What is Dysautonomia?

Dysautonomia is a condition where the autonomic nervous system (ANS) doesn’t work properly. But what is the autonomic nervous system?

Imagine the tower at an airport. You know, the control room, where they instruct all the planes? They tell the pilots when it’s safe to land, or to take off, and which bay they should leave from. They give them updates on the wind speed and the weather. That’s like the Autonomic Nervous System (ANS). The ANS controls everything your body does automatically, without you thinking about it. It’s supposed to be in charge of things like heart rate, blood pressure, breathing, oxygenation, circulation, digestion, pupil dilation, perspiration and the function of lots of your organs (heart, stomach, intestines, bladder etc).

Now imagine if most of the tower controllers went on strike, and all the pilots were basically left to fend for themselves. Planes would be crashing in mid-air, there’d be traffic jams of planes all trying to leave from the same bay, and there’d be long delays. That’s Dysautonomia. That’s what it’s like for your systems to try to work without the control tower telling them what to do.

So what does it look like, in everyday life, when your tower controllers have gone on strike? Well, it affects each person differently. There are many different kinds of Dysautonomia (just like there are lots of different kinds of cancer). The kind of Dysautonomia I have is called Postural Orthostatic Tachycardia Syndrome (charmingly labelled ‘POTS’ for short). It’s just a fancy way of saying my body doesn’t cope very well with being upright. Normally, when you are upright, your ANS is working behind the scenes, making sure that your blood is pumping around properly (because gravity wants to just collect it all in your legs) so that your brain is getting enough oxygen. It does this by making small adjustments to your blood pressure and heart rate. But when you have POTS, and the ANS is malfunctioning, there’s no nice man sitting in the control tower helping your body adjust. It’s more like having a three year old sitting in the tower, bashing on the buttons and wailing that they want a cookie.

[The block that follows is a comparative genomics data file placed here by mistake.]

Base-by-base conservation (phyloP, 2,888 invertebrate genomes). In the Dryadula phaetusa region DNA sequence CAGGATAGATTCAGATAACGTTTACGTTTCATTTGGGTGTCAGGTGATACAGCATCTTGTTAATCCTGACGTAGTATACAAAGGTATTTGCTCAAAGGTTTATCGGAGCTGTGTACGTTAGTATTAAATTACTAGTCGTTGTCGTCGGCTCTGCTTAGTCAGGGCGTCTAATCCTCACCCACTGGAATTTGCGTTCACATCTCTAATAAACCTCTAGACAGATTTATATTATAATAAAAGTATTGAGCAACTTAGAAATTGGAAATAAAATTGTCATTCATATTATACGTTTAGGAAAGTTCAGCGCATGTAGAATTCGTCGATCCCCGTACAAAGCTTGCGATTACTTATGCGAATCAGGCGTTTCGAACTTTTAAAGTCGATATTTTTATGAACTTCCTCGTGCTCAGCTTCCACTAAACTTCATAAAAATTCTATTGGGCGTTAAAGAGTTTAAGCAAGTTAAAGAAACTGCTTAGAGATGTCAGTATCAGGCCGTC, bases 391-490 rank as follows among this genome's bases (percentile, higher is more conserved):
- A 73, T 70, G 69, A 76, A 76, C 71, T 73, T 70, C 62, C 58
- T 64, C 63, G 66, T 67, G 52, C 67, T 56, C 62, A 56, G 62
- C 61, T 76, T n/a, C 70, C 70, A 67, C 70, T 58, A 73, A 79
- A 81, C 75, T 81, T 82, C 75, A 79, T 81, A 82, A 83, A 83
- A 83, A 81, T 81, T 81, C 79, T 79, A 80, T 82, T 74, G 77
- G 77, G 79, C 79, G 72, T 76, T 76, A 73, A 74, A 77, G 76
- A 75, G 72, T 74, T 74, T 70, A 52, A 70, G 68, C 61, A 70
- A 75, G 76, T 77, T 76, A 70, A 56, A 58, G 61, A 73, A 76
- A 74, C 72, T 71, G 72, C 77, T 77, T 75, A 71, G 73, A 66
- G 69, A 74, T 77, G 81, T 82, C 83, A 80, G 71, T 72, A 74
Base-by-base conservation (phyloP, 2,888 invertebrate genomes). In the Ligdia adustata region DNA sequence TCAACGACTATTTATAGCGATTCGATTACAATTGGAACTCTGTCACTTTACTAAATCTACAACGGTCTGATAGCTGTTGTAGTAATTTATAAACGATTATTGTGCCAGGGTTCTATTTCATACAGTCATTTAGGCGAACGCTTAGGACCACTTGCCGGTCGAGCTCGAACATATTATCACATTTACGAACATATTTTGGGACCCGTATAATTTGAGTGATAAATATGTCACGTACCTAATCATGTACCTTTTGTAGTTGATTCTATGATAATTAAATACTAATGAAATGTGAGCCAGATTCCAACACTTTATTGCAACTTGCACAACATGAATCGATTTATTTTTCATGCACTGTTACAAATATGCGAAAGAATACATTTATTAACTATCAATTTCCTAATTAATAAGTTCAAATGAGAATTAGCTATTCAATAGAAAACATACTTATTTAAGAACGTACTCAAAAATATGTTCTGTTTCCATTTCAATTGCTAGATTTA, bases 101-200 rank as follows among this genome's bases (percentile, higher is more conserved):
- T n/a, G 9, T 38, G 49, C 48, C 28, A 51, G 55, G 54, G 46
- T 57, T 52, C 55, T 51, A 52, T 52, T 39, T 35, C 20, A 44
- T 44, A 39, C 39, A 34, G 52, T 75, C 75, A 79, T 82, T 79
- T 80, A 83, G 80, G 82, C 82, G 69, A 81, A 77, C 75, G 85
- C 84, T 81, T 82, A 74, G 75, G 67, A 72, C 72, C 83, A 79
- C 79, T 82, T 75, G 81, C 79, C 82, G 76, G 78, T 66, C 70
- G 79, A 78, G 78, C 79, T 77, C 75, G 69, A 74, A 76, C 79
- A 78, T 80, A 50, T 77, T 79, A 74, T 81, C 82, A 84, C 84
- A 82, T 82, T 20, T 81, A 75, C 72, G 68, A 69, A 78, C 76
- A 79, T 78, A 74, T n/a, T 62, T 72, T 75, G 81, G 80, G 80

It means I’m always tired. Always. My body is working so hard just to keep everything functioning, so I use up most of my energy just existing.

Being upright (sitting / standing) is hard work. My body doesn’t do a good job of pumping the blood (and oxygen) around my body. So the longer I’m upright, the more painful and swollen my legs get (blood pooling) and the more tired my brain gets (not enough oxygen). My blood pressure is often low (meaning that my blood is only sluggishly moving around my body, distributing oxygen). My heart rate, when I’m upright, is high (because my body is working so hard just to stay upright). The “maximum heart rate calculation” is 200 minus your age. I’m 26, so according to the maths, I want to aim for a heart rate below 174 when I’m exercising. I can hit that just taking a shower. I often have to lie down after a shower, panting like I’ve just been for a sprint down the street. Sometimes I struggle to breathe – taking deep breaths, but not getting any oxygen (the ANS is in charge of that).

I’m often in pain.

Once it gets to afternoon, I have trouble seeing (because the ANS is in charge of making the adjustments to your pupils that allow you to see in dim light). Sometimes, when I’m especially tired, my eyes won’t focus so I can’t see (because the ANS is in charge of the focus mechanism in your eyes).

I have trouble staying a comfortable temperature (the ANS is in charge of temperature regulation). If I get cold, I find it very hard to get warm again. If I overheat (which can happen very quickly, and makes me sick) it’s very hard to cool down. I often burn myself, because it takes too long for my body to realise that what I’m touching is very hot.

I find bright lights, noise and conversations tiring (my body is already working so hard – now it has to work even harder while it processes all this stuff that’s going on around me). I struggle with words and memory. Blogging is okay, because I can save a draft and come back and edit later. But conversations are hard. Sometimes I forget people’s names. Sometimes I forget MY name. Sometimes I rudely interrupt someone part through their sentence, because my brain hadn’t registered that the pause had passed and they’d started speaking again. Sometimes I start talking, and then forget what I was going to say, or I use the wrong word (like calling singlets “rissoles” here). I forget appointments (thank goodness for phone alarms!) and things that have happened.

Dysautonomia affects my digestive system too. I have problems swallowing sometimes (the ANS just forgets to send the message to the muscles to swallow, and I end up choking). I’m very limited in what I can eat (see here). In addition to only eating a limited list of foods, I have to take special tablets that help break my food down. When the food does get to my intestines, sometimes they don’t bother getting the nutrients out. After that, the ANS sends confusing messages to my bladder and bowels… or no messages at all.